I hope everyone is having a great Holiday Season. While I have been busy with family and work, I have had a chance to continue on the helix. Just not as much as I had hoped. I guess that’s the way it goes.

I did get the second ring of the helix installed. Tracks in and wired and successfully tested. Which leads to some thoughts on the way helixes are monitored.

This has been and continues to be one of the great divides on using a helix. Many will tell you that they would never use one for a couple of reasons. First, they are a tremendous real estate suck. Yes, yes they are. I have devoted about 30 square feet to mine. That’s a lot of space, especially if you are working in tight quarters. Fortunately I have the space.

The second is, you can’t see what’s going on and have no idea if the train is even moving.

My solution to that one.

One could just leave the helix open so that you could see what’s happening. My sense of aesthetic won’t allow me to have this great big monster hanging out in the open. I don’t know, maybe we should chalk it up to OCD.

My plan is the following. First the progress.

Second loop of helix in.

You can see above that both tracks end in the same place. Not something that happens when laying track with two different diameters. They were cut off together because this is the end of the first detection block. There will be a three over three signal at the entrance to the helix top and bottom. The upper signal head will show occupancy for the first section as the train navigates up or down. The lower the second section. The operator will have the visual cue of the signals so that they know there is movement.

If this isn’t enough, I have a two camera monitor that the operator can watch.

Monitor and cameras for the helix.

You can choose between the two cameras or have a split screen of both. The cameras will be placed (I hope) so that one can see the entire helix as well as the upper and lower return loops. Will see how that works out. I had picked this up at Lowes years ago on clearance. When I got it home and played with it I really liked it. Went back to get another but they were gone. The newer security systems are way too expensive (my opinion) for what I need. Mainly because they all have DVR’s built in. Don’t need a replay of the train in the helix.

Any ways, my solution to the problem.

I did get the third ring assembled and set into place.

Third loop set in place.

One thing that struck me was, with only two loops, it didn’t strike me as a helix. With the third in place it now “looks” like a helix.

Still have several family functions to attend through new years, so there won’t be much work done downstairs. After the 1st though I should be back at it.

Till then, Happy New Year…

 

Movin’ on up…

Got the helix started and we are movin’ on up to the second deck.

As I had left it last, I had all the curved roadbed pieces cut for the helix. As I was getting ready to assemble the first loop I realized that even if I got it put together I had no way to mount it. So back out to the garage to cut the vertical supports.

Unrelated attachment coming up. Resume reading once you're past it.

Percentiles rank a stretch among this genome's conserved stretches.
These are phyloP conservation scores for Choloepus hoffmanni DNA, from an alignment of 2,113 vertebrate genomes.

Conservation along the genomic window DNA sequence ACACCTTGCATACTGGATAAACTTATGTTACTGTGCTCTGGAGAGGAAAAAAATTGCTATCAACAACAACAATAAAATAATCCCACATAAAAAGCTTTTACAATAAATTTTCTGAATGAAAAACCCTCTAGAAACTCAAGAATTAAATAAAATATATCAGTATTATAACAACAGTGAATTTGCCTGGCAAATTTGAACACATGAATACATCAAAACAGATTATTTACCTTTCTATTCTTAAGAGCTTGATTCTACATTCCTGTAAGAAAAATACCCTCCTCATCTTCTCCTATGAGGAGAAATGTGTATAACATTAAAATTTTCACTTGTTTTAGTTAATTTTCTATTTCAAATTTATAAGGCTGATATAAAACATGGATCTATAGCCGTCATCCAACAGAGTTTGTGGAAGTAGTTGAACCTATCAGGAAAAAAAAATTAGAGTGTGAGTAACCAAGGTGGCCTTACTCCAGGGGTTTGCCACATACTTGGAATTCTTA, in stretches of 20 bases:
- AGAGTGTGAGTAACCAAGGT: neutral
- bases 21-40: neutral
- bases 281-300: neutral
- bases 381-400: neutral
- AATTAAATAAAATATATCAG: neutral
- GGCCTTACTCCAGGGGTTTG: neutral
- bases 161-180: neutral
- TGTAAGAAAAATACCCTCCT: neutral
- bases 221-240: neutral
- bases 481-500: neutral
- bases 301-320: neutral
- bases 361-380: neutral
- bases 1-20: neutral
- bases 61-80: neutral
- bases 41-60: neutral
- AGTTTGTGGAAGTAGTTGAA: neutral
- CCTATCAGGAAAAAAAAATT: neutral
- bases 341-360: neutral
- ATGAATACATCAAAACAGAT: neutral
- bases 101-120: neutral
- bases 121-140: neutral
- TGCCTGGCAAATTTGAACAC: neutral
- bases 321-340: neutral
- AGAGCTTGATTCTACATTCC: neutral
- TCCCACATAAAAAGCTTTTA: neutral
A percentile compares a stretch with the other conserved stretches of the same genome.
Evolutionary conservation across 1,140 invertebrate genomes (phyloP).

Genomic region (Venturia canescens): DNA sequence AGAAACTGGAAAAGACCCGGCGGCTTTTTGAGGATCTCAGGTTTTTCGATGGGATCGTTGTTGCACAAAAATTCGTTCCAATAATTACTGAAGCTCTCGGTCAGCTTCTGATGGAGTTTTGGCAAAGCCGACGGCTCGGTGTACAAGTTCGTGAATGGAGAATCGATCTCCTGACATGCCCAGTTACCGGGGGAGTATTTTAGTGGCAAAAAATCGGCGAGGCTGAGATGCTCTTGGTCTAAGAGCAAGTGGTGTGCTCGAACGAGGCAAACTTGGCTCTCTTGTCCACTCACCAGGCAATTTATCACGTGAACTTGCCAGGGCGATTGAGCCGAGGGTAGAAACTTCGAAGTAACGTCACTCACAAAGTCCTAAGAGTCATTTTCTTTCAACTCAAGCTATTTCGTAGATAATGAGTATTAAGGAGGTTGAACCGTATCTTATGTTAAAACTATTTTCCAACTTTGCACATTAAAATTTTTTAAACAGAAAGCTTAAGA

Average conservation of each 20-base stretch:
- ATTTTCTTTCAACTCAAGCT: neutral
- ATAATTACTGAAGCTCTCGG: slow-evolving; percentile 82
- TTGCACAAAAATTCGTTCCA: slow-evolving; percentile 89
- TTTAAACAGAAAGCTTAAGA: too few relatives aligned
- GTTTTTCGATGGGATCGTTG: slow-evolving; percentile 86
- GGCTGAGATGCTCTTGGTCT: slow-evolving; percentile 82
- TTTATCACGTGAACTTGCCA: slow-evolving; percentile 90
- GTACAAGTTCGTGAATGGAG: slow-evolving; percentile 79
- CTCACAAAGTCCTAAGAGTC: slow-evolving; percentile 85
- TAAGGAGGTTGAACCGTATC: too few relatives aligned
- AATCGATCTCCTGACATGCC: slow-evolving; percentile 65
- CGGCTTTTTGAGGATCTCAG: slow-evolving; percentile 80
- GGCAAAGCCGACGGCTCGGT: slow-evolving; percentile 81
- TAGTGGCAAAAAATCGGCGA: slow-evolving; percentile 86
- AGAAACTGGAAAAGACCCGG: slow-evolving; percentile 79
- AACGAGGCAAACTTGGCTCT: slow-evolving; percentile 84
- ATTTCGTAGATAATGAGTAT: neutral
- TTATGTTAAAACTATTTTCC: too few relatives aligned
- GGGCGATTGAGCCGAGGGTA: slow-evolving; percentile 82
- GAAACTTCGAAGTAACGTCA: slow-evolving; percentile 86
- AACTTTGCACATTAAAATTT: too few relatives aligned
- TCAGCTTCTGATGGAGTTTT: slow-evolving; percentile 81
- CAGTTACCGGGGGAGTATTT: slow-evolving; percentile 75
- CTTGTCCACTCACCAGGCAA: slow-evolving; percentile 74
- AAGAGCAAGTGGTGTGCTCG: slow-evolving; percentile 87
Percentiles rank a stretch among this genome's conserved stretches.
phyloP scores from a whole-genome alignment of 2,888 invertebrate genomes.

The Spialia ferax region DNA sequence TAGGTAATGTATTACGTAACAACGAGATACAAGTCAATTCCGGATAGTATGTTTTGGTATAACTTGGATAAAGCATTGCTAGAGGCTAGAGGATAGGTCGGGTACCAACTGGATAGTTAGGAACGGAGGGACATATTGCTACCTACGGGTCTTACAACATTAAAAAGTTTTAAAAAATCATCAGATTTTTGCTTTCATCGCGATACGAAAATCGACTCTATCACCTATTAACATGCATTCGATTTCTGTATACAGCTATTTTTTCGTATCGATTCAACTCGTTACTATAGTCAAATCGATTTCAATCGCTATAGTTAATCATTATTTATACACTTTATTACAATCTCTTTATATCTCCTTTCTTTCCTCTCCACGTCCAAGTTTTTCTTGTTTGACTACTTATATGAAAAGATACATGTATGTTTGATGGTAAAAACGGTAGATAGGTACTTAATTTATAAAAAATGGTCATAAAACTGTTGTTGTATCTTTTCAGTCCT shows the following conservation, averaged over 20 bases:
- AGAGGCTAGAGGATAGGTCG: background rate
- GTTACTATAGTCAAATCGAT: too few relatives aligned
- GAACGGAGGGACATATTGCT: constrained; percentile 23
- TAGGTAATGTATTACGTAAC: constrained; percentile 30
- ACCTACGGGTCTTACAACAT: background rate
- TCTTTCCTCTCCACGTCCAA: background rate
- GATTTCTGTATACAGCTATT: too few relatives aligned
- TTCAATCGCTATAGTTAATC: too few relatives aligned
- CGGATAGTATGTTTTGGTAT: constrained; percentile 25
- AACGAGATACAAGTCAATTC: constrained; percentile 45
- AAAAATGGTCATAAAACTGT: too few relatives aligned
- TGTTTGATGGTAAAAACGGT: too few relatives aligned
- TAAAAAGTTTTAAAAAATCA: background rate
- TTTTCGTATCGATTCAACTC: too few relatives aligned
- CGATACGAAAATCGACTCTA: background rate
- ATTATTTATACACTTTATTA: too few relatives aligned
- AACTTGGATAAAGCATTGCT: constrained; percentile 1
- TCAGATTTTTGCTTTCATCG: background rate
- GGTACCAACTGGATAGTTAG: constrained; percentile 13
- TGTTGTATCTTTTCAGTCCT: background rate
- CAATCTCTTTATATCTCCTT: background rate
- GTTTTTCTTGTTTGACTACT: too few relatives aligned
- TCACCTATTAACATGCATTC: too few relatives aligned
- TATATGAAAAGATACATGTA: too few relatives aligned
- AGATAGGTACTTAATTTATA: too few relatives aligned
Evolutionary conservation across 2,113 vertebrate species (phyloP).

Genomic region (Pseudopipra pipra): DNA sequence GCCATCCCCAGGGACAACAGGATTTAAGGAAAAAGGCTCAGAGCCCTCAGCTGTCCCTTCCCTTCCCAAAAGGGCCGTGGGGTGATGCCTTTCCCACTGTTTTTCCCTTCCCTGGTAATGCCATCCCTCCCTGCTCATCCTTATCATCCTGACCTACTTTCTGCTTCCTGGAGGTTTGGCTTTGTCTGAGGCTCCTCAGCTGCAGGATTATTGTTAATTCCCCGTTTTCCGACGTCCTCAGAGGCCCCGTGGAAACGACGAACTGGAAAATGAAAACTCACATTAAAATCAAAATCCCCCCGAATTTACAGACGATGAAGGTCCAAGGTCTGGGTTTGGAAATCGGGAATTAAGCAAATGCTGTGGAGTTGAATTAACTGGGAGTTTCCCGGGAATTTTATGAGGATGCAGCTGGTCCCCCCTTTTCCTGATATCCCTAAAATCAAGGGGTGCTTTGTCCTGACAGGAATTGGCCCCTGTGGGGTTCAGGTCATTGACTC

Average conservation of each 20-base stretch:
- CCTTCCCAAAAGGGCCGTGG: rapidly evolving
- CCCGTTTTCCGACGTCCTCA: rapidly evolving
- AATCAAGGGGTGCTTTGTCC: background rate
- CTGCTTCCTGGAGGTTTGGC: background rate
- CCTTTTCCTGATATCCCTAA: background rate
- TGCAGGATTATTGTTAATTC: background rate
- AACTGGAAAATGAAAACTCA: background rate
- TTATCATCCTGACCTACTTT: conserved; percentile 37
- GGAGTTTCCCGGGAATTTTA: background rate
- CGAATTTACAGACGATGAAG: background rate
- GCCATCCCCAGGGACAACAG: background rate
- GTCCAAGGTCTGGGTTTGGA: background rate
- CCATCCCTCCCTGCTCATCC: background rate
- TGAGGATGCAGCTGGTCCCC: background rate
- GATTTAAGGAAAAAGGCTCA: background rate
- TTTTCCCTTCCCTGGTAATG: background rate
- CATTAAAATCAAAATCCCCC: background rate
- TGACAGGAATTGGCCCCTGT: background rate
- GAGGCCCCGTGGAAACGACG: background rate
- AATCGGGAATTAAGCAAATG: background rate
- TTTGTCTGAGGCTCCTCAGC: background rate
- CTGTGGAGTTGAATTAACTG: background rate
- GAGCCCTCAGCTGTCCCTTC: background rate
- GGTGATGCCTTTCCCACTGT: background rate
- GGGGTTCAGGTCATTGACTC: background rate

Originally I was going to have six sets of vertical supports. They would mate up with the with the joint in the roadbed pieces. I had a rather intricate plan for the vertical supports that would have been a lot more involved and labor intensive. Also I would have had to figure out how to a measure .667 inch rise between supports. I did the math and the fraction of an inch isn’t any better. So, I decided to have eight sets of supports, which meant that it would be a half an inch rise per support. A lot easier to figure out.

I than had to refigure the placement of the supports. Which presented the next hitch. One of the supports landed right in the middle of the reverse loop under the helix. Again, out to the garage to cut a piece to lift the support over the track.

The supports.

Vertical supports added for the helix.
Alternate view of the vertical supports in place.
Of course there is always a special case.

And then I was off and running. First I measured and cut off half of a curved section for my overlap. With that done it was a matter of gluing and screwing the pieces together till I had a complete circle.

Start of the first loop of the helix.
The staggered joint.
First loop complete.

Before I moved the finished ring to the layout I started the next loop so that the overlap would match up.

Also made the first section of the next loop so that the joint would match up.

Ah yes, moving the loop to the layout. I had assembled the loop at the end of the peninsula. The plan was to slip it into place on the Brandon side. Wouldn’t go. So around the layout and up and over the New Brighton street scene. Got it partially into place and then back around the layout and into the helix center where I wrestled it into place.

The next task was to join it to the other sub roadbed. My plan was not to use any cork roadbed to increase clearance. This meant an offset joint. While trying to figure out how to cut a piece 5mm thick for the offset, it occurred to me to just use a piece of cork sheet.

The loop in place with the joint plate connected.

Next I measured and mounted half of the loop, with the other half pulled high (you can see it in the picture above). This was so I could mount the first section of track where it was under the overlapping piece of the loop. I am using code 100 track in the helix. The reason is simple, I have a bunch of it sitting around from what I figure is about 25 years ago. Plus if I need more it’s cheaper than code 83. This meant a had to use transition pieces. They are from Walthers (walthers.com).   

Added the track to the area under the end of the loop while still accessible.

After that, permanently mounted the rest of the loop.

setting the rest of the loop in place.
The loop from the other side.

Next up was to add the track, wired in feeder wires and then the first train.

Successful run up the first part of the helix.

Now it’s back to the next loop. Keep you updated…